Voters will head to the ballot box tomorrow, and, depending on the state, might encounter questions beyond who to vote for in statewide or local elections. This form of direct democracy — often referred to universally as ballot measures — comes in different flavors, and the purpose of this blog post is to provide an overview of each procedure and how they differ by state.
The initiative, referendum, and recall powers allow voters in some states to take direct action to enact statutes, constitutional amendments, or remove elected officials from office.
The history of direct democracy is the United States primarily dates back to the progressive era. In 1898, South Dakota became the first state to authorize its citizens to use the popular referendum process to repeal specific statutes that the state legislature passed. Over the next 20 years, nearly half the states amended their constitutions to allow voter-led initiative, referendum, and/or recall processes. These tools of direct democracy — allowing citizens to have a direct say in public policy in the state as opposed to relying on their elected officials under the republican system — were a response to corruption scandals rampant in state legislatures of the era. Today, these systems remain a core part of the state public policy system, with 154 measures appearing on statewide ballots in 2016.
A direct initiative (often referred to simply as an “initiative”) is a process in 19 states by which citizens can bypass state legislatures to place proposed statutes (in 14 states) or constitutional amendments (in 16 states) directly on the ballot for voter approval.
While direct initiatives, as the name implies, go directly to the ballot after approval, indirect initiatives must go to the legislature first to give lawmakers a chance to take action before the proposal is placed on the ballot. There are nine states that require proposed statutes to go to the legislature first, but only two states (Massachusetts and Mississippi) require indirect initiatives for constitutional amendments. Alaska and Wyoming will not place an initiative on the ballot until after the state legislature has convened and adjourned. If the legislature enacts legislation substantially similar to the proposed initiative, the initiative petition is void. Although the initiative is not officially submitted to the legislature in Alaska and Wyoming, we consider the statutory initiative process indirect in these two states for the purposes of the chart below.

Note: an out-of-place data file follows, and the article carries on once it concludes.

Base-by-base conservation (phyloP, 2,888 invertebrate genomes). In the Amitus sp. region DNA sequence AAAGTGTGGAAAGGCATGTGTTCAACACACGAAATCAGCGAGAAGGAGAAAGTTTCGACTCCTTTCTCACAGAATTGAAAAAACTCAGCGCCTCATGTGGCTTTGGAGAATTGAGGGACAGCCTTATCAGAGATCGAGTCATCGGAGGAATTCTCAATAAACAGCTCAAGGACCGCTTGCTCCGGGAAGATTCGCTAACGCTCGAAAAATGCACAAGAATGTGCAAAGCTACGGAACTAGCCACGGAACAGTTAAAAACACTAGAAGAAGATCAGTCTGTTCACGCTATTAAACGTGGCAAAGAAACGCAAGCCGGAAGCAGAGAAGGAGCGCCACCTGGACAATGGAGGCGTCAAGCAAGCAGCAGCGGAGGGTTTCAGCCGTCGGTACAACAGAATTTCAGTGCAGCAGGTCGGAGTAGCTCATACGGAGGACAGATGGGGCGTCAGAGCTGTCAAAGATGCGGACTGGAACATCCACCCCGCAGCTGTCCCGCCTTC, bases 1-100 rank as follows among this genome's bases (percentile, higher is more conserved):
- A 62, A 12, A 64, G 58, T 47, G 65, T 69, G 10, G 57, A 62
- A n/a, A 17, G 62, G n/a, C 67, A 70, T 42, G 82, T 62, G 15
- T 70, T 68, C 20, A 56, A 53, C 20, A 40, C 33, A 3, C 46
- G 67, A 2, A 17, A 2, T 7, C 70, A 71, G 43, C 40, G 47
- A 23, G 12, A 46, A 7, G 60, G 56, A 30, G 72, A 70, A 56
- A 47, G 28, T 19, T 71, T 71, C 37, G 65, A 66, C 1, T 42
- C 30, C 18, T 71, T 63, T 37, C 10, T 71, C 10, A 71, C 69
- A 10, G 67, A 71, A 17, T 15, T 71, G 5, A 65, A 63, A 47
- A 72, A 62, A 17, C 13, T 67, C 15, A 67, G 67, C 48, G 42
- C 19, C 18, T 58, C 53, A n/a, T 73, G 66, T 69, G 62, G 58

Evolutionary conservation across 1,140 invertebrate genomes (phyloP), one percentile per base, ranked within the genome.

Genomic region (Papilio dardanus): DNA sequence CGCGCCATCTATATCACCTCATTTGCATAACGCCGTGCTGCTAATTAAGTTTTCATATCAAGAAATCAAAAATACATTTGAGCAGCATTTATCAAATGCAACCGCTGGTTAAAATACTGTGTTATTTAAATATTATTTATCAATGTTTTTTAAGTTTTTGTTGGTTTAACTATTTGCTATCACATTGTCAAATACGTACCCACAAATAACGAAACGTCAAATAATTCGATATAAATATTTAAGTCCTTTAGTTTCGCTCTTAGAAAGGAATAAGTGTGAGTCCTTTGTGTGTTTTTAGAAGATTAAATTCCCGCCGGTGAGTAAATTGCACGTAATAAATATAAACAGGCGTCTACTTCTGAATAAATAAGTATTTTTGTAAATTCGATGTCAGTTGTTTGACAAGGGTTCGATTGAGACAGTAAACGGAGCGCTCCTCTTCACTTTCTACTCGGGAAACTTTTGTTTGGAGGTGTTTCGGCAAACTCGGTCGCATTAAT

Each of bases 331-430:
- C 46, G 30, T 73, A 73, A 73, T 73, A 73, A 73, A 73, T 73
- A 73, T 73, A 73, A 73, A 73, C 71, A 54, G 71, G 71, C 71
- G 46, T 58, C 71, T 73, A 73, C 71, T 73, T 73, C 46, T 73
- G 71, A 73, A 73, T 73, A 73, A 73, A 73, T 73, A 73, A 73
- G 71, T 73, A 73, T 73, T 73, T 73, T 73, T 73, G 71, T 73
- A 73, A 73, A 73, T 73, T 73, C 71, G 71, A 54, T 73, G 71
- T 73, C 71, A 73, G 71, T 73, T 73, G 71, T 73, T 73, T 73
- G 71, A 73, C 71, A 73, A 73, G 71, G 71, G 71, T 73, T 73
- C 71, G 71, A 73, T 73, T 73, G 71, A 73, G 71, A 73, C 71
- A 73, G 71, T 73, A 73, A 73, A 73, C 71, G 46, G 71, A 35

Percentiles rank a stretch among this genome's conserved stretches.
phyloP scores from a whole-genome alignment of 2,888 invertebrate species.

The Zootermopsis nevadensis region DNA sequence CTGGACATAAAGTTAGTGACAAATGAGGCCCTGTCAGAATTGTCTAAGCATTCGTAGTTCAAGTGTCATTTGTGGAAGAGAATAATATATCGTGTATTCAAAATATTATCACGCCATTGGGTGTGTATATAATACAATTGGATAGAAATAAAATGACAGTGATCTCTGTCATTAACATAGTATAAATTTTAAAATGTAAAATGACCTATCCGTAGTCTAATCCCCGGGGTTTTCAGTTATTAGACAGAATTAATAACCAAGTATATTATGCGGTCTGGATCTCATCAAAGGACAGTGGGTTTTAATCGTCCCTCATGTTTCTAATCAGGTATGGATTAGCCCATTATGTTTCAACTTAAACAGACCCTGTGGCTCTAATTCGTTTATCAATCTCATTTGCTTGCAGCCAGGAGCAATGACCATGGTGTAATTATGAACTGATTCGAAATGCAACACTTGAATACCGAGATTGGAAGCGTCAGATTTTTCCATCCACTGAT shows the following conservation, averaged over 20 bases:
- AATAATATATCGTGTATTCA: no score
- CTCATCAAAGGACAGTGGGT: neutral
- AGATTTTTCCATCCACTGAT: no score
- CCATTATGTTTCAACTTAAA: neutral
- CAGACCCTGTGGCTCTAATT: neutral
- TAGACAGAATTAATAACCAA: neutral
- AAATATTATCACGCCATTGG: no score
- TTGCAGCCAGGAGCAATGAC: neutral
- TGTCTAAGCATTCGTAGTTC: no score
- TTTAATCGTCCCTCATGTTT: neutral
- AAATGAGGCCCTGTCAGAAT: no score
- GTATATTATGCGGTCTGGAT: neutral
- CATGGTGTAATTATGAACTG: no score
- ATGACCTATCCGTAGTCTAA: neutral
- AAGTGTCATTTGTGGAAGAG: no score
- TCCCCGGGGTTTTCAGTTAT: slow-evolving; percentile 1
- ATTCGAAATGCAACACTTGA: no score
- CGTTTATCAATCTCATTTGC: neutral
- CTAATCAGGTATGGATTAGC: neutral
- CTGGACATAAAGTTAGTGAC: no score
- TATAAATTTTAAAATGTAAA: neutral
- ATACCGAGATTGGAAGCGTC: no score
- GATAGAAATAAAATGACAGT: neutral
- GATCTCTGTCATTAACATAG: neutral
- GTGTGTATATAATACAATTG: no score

A popular referendum is a process in 23 states by which citizens can place a measure on the ballot that will repeal specific statutes that the legislature passed. The popular referendum is alternately called the veto referendum, citizen referendum, statute referendum, or statute remand.
The legislative referendum (also known as “legislatively-referred” state statutes or constitutional amendments) is a process where the state legislature places a proposed statute (in 23 states) or constitutional amendment (in 49 states, with Delaware as the sole exception) on the ballot for voters to approve. In many states, legislatures are required to ask the voters for approval on issues including constitutional amendments and bond measures.
The advisory referendum (alternately called an advisory question) is a rarely used ballot measure that allows some states and localities to place a non-binding question on the ballot to receive voters' opinions. Non-binding advisory questions are not listed on the chart below.
Finally, Nevada is the only state that uses a process called statute affirmation that allows citizens to place a measure on the ballot asking voters to affirm a current law. If a majority of voters affirm the law, then the state legislature loses its ability to amend or repeal that law and that responsibility is left to the voters via the initiative process.
The recall is a process in 20 states that allows citizens to remove elected officials from office before that official’s term has expired. In most recall states, citizens need not provide any specific ground for recalling the official and the question of whether to remove the official from office is placed on the ballot for voters to decide. If voters approve the ballot measure to recall the official, an election is held to replace the official.
In 2010, after the state’s two most recent governors were convicted of felonies, voters in Illinois approved a legislatively-referred constitutional amendment setting up a limited procedure to recall the governor. Before a petition to recall the governor may commence in Illinois, 20 state representatives and 10 state senators must sign a notice of intent to recall the governor. To avoid partisan attacks, the legislators signing the notice must equally represent members of two established political parties.
Unlike most other recall states, Virginia requires specific grounds for recalling elected officials. After citizens vote to recall an official, the Virginia Circuit Courts will hold a trial to decide if the official had a “material adverse effect upon the conduct of the office."
Local Direct Democracy
States hold substantial control over the independent actions of localities within its borders. However, a substantial number of states have authorized localities to practice initiative, referendum, and recall powers. These powers range from broad to extremely narrow (e.g., some states grant cities the power to use initiatives on a limited city by city basis).